We used the number of voles in each cage as the measure of group size, as opposed to measures of density such as units of space available per unit of body weight. This was because water vole weights can vary greatly, and with cages of two different sizes, available space in each cage alone may not have adequately represented the water voles' experience of their housing conditions (for example, two 300 g adult male water voles in a given cage may have a similar social experience to two 250 g adult male water voles but the metric of area available per gram would be very different). Effects of cage area were accounted for by including them as a separate variable in the analysis (see Data analysis, below).

Sampling methods

Sampling was conducted on a cage-by-cage basis. All individuals in a single cage were moved into a large holding container (1×1.5×1 m) with additional food and refuges (a clean, inverted laboratory cage with bedding, and cardboard tubes with one closed end). A small amount of bedding from the original cage was also added to maintain olfactory familiarity. The voles had routinely been moved into a similar container for cage-cleaning purposes both whilst at the captive breeding establishments and when in Oxford, and were therefore familiar with this procedure. The original cage was then cleaned, as per normal husbandry practice, and re-provisioned with food in readiness to house the animals post-sampling.

Sampling of the release cohort took place over nine separate days within an 18 day period. All animals destined for each reintroduction site were sampled at least three days prior to the reintroduction taking place, to allow the individual time to recover before being released. The sampling programme was carefully arranged to ensure that equal sex ratios were sampled on any given day and that the distribution of sampling effort was equally distributed between cages of different sizes containing different numbers to exclude the possibility of temporal bias. The cage to be sampled in any one session was randomly selected from all of those available which met the requirements of the session.

A given day of sampling comprised multiple two-hour sampling sessions. Up to four water voles were sampled in a single sampling session. Once in the holding container, animals were removed individually by encouraging them into a close-ended cardboard tube, following the normal handling protocol for this species. Individuals were anaesthetised directly in this tube using gaseous isoflourane (Isocare, Animalcare Ltd, York, UK: [36] - carried on 99.5% medical oxygen dispensed at a rate of 5% isoflourane delivered at 4 l min−1 directly into the tube. Animals were removed from the tube once they had lost their righting reflex (within 15 seconds) and were maintained on isoflourane (2%) delivered at 2 l min−1 via a face mask. The effects of the anaesthetic isoflourane on the dependent measures within this study have not been investigated, but are unlikely to have any significant effect. Altholtz et al [37] found that the use of isoflourane throughout a repeated measure investigation in comparison to a CO2∶O2 anaesthesia regime produced a lower overall stress response, measured via serum corticosteroid, although the initial stress response was higher in those animals anaesthetised using isoflourane than CO2∶O2 mix. It is likely that there is an element of stress experience by individuals within this experimental regime [38] but this was minimised as far as possible by utilising a handling regime familiar to the animals undergoing normal husbandry practices. In addition, each individual underwent the same procedure, thereby standardising the procedure and therefore measuring the background levels of stress beyond that caused by the experimental treatment alone.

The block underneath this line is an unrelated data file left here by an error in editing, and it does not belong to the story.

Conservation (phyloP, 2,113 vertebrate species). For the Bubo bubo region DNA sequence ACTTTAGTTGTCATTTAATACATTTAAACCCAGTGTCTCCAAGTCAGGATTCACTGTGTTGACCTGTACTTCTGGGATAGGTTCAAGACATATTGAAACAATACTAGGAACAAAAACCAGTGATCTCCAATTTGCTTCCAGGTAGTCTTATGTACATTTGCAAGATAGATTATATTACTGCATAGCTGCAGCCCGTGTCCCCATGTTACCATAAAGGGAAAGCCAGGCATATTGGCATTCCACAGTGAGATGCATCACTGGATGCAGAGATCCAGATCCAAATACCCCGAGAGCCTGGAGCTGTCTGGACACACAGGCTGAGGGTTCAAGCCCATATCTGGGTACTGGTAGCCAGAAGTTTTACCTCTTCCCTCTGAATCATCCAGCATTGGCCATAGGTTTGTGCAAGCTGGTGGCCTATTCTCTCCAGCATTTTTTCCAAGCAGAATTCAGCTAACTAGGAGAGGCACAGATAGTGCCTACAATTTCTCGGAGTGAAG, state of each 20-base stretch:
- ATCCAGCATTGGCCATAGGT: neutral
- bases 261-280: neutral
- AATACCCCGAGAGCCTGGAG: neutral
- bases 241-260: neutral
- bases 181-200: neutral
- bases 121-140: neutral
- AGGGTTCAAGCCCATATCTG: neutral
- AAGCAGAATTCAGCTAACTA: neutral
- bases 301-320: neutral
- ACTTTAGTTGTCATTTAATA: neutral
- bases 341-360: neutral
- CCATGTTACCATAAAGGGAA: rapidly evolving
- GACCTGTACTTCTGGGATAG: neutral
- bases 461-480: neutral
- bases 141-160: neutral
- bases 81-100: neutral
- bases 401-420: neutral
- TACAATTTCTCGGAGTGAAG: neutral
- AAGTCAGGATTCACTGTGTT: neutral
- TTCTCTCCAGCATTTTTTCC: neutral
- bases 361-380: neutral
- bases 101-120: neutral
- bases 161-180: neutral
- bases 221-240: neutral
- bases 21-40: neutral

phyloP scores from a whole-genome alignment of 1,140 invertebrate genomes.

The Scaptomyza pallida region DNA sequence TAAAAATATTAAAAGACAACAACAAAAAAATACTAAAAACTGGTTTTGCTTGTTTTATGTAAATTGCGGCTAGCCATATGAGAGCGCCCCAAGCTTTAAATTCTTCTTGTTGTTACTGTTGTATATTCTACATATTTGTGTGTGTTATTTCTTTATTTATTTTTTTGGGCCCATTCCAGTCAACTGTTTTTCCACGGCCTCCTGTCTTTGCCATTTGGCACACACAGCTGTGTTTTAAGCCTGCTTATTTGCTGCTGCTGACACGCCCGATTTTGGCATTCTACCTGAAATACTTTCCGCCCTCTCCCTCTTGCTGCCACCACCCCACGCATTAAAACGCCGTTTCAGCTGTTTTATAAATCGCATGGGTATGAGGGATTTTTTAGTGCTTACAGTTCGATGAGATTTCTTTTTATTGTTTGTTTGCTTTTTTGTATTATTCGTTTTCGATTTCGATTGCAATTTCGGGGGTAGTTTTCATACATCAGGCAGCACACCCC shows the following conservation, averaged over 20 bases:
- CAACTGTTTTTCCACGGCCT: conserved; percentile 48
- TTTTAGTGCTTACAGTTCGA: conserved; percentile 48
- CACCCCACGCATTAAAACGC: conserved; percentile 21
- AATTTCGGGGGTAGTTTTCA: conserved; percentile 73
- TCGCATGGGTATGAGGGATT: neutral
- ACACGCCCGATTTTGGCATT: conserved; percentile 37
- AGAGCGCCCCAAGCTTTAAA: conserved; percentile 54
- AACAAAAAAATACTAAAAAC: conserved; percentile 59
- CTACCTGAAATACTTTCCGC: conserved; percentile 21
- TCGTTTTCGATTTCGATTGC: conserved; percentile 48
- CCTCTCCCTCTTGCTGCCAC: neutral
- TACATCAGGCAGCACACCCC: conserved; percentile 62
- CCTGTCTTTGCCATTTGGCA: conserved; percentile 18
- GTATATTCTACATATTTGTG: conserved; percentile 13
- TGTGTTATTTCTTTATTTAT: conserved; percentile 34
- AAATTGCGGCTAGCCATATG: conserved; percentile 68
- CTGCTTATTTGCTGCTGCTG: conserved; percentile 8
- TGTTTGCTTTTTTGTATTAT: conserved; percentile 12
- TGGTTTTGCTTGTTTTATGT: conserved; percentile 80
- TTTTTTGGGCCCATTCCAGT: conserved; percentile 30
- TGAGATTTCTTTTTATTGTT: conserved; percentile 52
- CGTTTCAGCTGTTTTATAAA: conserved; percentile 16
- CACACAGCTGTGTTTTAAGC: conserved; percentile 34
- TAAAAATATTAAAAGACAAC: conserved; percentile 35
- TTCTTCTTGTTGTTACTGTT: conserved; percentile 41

Blood sampling and measurement of Leukocyte Coping Capacity

Once the individual was anaesthetised, their weight was measured to the nearest gram using digital scales, and head-body length measured to the nearest millimetre. Blood was taken by tail venepuncture using a 23G needle. Tail hair was trimmed along the lateral vein, and the area thoroughly swabbed with ethanol to remove bacterial contaminants. Thirty µl of whole blood was collected from each animal, through the needle, directly into a heparin-coated 75 µm glass capillary tube (See [27] for details). A multivette (Multivette 600 K3E, Starstedt, Germany) was then attached to the needle to collect a blood sample for health screening purposes (details to be reported elsewhere).